- Rick Vanover, Contributor
This tip explains the major categories of server hardware for virtual environments and offers some perspective on where server hardware is headed, and what admins should purchase going forward.Processor hardware offerings
Keeping up with processor configurations, models and options is challenging. Frequently, administrators focus on getting servers with the fastest processors and the highest number of cores available. Virtualization administrators also try to stay with a current processor type to maintain compatibility with technologies such as VMware's VMotion. And the good news is that in September of 2008 VMware announced that processor licenses will cover up to six-core processors.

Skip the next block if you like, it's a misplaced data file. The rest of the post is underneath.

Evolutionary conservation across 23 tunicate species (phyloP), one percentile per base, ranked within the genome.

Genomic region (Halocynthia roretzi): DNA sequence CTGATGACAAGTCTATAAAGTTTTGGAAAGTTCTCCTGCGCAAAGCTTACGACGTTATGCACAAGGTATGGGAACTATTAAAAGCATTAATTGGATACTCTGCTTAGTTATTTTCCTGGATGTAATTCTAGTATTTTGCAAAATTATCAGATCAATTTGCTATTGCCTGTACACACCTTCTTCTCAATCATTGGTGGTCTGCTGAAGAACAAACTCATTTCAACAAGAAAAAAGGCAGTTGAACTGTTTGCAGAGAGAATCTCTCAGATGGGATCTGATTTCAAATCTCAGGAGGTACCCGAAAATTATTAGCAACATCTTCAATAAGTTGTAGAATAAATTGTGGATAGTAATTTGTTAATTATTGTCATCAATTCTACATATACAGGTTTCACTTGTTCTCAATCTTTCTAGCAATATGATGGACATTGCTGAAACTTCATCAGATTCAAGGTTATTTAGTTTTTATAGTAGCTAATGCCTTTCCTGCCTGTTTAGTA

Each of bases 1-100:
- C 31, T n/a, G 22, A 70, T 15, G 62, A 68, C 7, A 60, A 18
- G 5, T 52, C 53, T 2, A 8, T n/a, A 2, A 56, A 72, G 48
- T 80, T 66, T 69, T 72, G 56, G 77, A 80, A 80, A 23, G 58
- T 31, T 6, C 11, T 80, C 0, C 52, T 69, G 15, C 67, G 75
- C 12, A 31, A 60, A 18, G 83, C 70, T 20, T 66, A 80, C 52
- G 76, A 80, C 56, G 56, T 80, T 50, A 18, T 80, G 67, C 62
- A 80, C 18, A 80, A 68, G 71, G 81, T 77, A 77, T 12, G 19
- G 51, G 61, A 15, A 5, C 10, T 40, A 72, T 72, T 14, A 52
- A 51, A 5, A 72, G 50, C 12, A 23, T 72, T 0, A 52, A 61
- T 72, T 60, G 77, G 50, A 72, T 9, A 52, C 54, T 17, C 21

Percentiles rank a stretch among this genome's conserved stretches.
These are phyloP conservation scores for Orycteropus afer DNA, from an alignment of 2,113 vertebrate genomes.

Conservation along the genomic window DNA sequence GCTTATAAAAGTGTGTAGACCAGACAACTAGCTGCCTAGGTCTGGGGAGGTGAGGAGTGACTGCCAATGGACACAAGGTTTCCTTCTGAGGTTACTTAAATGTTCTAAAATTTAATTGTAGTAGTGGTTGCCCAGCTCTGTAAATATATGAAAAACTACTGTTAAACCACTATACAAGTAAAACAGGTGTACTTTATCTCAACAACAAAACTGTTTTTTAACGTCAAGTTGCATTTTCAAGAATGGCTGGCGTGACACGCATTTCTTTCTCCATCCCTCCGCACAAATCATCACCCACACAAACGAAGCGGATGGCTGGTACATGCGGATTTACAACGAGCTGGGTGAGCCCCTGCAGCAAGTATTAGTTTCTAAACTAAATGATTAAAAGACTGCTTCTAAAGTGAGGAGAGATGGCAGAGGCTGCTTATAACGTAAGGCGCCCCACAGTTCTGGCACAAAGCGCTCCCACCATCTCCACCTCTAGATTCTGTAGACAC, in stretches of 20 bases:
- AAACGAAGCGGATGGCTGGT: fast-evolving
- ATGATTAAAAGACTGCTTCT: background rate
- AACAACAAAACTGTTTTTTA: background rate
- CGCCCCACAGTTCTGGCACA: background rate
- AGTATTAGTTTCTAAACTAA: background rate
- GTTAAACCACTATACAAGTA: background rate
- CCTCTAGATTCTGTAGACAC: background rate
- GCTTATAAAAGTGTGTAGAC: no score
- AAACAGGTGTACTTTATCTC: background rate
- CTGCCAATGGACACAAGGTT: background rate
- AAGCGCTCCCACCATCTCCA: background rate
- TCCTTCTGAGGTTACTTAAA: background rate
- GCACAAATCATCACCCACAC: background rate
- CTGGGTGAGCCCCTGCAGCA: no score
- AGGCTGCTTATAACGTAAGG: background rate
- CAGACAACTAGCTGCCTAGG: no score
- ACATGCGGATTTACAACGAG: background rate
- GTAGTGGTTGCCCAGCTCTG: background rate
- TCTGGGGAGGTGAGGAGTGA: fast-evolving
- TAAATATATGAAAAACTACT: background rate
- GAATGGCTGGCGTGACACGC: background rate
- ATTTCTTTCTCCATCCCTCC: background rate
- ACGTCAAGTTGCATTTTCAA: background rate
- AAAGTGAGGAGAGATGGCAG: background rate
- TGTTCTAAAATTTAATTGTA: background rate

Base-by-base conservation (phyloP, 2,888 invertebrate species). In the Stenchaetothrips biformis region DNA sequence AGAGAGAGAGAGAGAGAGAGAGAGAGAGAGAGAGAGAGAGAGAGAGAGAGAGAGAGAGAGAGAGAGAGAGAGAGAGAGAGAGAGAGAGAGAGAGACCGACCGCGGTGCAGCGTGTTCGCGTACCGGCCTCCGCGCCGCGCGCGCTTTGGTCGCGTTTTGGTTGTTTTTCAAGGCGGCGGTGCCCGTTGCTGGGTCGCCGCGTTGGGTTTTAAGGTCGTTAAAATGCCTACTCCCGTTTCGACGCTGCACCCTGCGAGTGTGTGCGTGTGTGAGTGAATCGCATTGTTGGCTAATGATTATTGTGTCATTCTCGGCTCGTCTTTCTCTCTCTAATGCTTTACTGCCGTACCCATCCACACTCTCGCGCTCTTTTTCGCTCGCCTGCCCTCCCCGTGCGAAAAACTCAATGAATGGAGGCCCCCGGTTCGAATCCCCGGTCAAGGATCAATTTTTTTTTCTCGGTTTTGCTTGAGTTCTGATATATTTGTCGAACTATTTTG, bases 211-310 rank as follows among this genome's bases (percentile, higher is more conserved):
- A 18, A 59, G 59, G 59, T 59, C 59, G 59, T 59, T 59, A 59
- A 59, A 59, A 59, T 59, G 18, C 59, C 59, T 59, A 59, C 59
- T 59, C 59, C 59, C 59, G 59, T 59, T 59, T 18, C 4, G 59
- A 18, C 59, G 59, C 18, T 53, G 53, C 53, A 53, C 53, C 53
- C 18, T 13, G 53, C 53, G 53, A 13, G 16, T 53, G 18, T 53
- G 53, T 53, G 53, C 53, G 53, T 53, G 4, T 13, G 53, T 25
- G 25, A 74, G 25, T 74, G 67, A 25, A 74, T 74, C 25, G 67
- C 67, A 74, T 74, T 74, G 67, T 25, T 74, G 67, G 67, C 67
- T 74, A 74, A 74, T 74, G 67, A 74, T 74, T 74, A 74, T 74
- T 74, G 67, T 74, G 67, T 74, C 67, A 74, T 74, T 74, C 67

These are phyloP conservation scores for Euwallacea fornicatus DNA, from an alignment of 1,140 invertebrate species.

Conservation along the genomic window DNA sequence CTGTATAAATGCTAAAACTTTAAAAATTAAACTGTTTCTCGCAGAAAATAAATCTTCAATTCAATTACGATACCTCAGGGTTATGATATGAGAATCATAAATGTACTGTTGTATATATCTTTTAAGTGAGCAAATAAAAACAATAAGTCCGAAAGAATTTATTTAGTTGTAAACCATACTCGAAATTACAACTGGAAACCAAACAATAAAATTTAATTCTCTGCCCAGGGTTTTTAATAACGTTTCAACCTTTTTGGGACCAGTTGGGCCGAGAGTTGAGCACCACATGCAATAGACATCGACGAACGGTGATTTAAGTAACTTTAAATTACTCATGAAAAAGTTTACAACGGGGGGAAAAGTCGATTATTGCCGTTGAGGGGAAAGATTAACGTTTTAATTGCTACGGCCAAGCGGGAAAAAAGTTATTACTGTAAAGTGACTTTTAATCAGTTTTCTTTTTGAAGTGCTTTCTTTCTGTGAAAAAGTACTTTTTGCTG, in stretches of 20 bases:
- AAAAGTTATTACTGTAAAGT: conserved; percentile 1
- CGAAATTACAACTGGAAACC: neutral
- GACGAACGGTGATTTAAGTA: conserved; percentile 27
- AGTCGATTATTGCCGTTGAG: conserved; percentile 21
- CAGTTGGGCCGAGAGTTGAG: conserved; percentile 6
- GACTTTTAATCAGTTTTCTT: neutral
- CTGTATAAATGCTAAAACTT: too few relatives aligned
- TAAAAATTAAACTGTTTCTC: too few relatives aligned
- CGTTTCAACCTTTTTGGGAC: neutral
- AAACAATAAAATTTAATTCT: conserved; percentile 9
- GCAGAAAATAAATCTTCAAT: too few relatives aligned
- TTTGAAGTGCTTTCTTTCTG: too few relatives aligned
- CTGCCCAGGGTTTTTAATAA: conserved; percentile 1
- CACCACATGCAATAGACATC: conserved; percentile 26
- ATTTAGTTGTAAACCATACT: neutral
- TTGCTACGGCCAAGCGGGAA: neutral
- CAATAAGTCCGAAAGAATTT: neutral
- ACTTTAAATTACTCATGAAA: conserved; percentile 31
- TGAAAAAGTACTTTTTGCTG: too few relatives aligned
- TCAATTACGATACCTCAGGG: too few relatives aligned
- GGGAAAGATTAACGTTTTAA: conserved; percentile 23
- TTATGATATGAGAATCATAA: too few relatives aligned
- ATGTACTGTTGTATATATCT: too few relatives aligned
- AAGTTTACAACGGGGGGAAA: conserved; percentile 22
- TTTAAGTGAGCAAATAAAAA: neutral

Currently, the Intel Xeon 7400 series has a six-core offering, and, later in 2009, the AMD Istanbul processor line will be released with six-core support. Available product roadmaps indicate that the core count in processors increases with time. As an extreme example, Intel recently demoed an 80-core processor at a trade show, but it's a long way off from becoming your next mainstream server.
With the number of cores increasing and many vendors licensing products by the processor, many system architects may be at a crossroads, where they have to settle for fewer sockets to save costs. This applies to not only to virtualization platforms but also management tools that are priced by the socket. This makes a difference in an "incremental host" concept: that is, by reducing processor inventory on server purchases, you can add another host by saving on the associated per-processor licensing costs.